This article has been inspired by doctoral research that focused on the pathway to leadership for wāhine Māori. For the purpose of the study, a mana wahine theoretical framework was created to analyse the lived experiences and character of several Māori women leaders. Known in the study as the Moko Wahine framework, it is embedded in Māori cultural values. A key aspect of the Moko Wahine framework is the potential to strengthen the Indigenous identity of women leaders who are of Māori descent.
This article has been inspired by “Why Isn’t My Professor Māori?” (McAllister et al., 2019), an article which appeared in this journal and addressed the under-representation of, and inequities facing, Māori academic staff in universities in Aotearoa New Zealand. I present some personal reflections and raise some questions with regard to academics with Māori heritage but who struggle to identify as Māori.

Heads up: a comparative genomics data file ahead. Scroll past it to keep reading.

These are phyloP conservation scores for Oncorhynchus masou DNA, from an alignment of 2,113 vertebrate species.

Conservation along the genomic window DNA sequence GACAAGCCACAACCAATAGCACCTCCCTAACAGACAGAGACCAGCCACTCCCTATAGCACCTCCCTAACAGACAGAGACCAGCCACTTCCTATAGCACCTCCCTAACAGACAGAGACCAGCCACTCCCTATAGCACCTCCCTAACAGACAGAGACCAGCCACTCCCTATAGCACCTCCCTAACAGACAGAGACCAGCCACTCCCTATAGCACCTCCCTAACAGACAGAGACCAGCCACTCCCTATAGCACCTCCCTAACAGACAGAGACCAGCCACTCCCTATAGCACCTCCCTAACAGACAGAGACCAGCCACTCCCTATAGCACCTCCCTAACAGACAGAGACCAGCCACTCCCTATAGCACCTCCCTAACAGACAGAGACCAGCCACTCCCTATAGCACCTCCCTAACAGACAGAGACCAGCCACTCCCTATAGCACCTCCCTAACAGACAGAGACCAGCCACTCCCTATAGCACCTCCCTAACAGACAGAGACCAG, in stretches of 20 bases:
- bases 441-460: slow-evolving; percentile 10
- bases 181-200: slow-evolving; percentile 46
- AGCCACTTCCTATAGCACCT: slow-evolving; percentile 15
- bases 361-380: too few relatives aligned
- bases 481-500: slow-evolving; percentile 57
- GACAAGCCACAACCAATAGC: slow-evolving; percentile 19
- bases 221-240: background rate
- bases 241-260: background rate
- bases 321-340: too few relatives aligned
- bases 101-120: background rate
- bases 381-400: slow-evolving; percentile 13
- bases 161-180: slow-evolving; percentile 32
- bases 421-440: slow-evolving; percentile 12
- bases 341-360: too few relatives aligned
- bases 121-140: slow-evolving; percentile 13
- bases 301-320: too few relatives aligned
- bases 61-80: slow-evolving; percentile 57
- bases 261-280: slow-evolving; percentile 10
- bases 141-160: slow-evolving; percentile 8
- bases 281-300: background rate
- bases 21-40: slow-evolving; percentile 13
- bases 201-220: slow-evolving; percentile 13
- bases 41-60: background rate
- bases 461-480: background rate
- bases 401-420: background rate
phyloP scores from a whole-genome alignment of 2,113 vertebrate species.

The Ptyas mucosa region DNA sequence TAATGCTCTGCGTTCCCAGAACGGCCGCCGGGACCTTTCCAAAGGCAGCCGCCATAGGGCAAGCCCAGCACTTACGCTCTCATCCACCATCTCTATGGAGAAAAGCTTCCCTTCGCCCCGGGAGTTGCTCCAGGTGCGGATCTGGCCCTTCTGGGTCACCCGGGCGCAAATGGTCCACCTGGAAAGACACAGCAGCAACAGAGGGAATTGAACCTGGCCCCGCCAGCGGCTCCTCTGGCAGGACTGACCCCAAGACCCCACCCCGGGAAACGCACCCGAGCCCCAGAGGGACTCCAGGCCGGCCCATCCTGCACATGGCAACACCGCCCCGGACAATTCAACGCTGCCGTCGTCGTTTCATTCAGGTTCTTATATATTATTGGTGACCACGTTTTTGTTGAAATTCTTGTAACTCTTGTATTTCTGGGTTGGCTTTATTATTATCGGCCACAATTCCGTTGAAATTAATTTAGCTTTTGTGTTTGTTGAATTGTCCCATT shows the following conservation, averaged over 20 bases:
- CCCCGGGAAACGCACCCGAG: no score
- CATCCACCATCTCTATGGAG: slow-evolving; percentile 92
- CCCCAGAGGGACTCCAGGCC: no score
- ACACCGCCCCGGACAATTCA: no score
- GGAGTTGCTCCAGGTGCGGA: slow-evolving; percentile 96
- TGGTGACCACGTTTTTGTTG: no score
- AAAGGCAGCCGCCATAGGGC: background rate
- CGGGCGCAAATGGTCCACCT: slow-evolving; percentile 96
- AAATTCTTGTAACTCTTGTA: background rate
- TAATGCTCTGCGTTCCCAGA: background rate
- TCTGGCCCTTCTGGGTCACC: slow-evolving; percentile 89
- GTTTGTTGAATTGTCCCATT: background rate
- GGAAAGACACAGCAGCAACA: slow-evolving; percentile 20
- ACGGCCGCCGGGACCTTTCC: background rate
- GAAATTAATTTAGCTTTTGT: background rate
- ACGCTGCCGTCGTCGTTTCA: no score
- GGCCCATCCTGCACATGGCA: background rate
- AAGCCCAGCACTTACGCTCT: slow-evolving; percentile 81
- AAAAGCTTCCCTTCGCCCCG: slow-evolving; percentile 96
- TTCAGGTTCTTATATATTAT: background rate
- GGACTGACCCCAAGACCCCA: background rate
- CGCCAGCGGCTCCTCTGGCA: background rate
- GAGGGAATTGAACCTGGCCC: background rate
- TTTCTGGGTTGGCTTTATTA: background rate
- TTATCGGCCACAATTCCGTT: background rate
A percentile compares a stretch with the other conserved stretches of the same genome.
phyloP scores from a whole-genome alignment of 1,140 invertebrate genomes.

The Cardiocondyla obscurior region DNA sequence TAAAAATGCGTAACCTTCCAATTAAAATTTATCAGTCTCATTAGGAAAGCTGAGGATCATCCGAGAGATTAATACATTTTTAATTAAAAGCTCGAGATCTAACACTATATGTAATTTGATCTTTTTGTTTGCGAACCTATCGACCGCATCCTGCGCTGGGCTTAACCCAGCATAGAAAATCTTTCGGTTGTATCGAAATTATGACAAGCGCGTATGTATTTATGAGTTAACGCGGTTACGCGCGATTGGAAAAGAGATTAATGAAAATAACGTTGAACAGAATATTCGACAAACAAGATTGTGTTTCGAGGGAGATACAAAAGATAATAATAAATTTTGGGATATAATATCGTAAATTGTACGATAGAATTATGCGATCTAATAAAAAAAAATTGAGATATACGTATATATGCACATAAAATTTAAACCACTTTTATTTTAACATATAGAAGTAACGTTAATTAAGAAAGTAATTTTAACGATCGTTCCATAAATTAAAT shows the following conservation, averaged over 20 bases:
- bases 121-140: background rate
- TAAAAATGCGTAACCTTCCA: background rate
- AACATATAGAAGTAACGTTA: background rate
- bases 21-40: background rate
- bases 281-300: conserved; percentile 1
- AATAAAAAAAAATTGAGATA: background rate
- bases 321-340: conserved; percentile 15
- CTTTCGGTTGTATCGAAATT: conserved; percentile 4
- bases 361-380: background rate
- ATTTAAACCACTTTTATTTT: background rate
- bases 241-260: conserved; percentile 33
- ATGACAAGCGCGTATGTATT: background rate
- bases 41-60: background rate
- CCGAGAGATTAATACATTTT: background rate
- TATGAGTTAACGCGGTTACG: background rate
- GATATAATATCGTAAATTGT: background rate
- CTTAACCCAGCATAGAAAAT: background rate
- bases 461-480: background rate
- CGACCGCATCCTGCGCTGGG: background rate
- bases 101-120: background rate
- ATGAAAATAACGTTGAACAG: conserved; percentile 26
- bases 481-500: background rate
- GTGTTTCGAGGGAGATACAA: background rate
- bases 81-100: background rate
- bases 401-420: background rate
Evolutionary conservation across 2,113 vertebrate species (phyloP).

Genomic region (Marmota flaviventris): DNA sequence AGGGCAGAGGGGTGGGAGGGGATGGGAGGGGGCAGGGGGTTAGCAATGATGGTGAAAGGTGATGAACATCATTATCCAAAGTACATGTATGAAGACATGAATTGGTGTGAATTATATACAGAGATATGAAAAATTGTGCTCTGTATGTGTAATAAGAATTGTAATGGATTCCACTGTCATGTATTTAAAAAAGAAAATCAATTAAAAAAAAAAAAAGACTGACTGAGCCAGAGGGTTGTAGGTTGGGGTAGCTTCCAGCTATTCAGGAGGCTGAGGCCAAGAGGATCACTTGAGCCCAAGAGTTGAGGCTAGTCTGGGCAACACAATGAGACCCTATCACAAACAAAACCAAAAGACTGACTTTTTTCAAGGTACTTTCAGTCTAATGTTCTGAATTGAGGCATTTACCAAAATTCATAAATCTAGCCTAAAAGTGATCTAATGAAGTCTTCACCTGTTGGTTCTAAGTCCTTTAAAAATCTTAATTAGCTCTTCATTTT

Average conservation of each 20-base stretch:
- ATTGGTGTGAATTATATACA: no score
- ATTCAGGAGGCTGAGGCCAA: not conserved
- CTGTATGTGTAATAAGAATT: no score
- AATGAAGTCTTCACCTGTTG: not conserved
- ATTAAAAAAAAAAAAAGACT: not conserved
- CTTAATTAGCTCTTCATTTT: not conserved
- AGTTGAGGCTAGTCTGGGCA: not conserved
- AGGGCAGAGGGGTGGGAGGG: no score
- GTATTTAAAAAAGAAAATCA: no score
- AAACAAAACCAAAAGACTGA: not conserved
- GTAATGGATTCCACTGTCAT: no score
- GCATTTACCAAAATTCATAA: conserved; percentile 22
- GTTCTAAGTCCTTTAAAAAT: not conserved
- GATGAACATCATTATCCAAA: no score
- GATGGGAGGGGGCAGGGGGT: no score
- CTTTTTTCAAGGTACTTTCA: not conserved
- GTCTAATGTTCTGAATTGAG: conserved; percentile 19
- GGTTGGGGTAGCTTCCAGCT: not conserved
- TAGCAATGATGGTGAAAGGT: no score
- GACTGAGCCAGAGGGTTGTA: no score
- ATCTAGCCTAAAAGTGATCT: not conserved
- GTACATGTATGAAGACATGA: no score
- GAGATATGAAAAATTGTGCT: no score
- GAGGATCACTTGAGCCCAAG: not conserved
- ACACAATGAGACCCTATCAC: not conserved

This paper considers the use of contemporary popular waiata in promulgating a Māori worldview by expressing cultural identity and belonging. Waiata are a traditional medium, a practice through which Māori knowledge, histories, culture and language continue to be passed down from one generation to another (Ka‘ai-Mahuta, 2010; McLean, 1996; Orbell, 1991; Smith, 2003). Similarities can be observed between traditional and contemporary waiata, in that messages are delivered through musical, melodic, rhythmic and harmonic motifs that are distinctively Māori.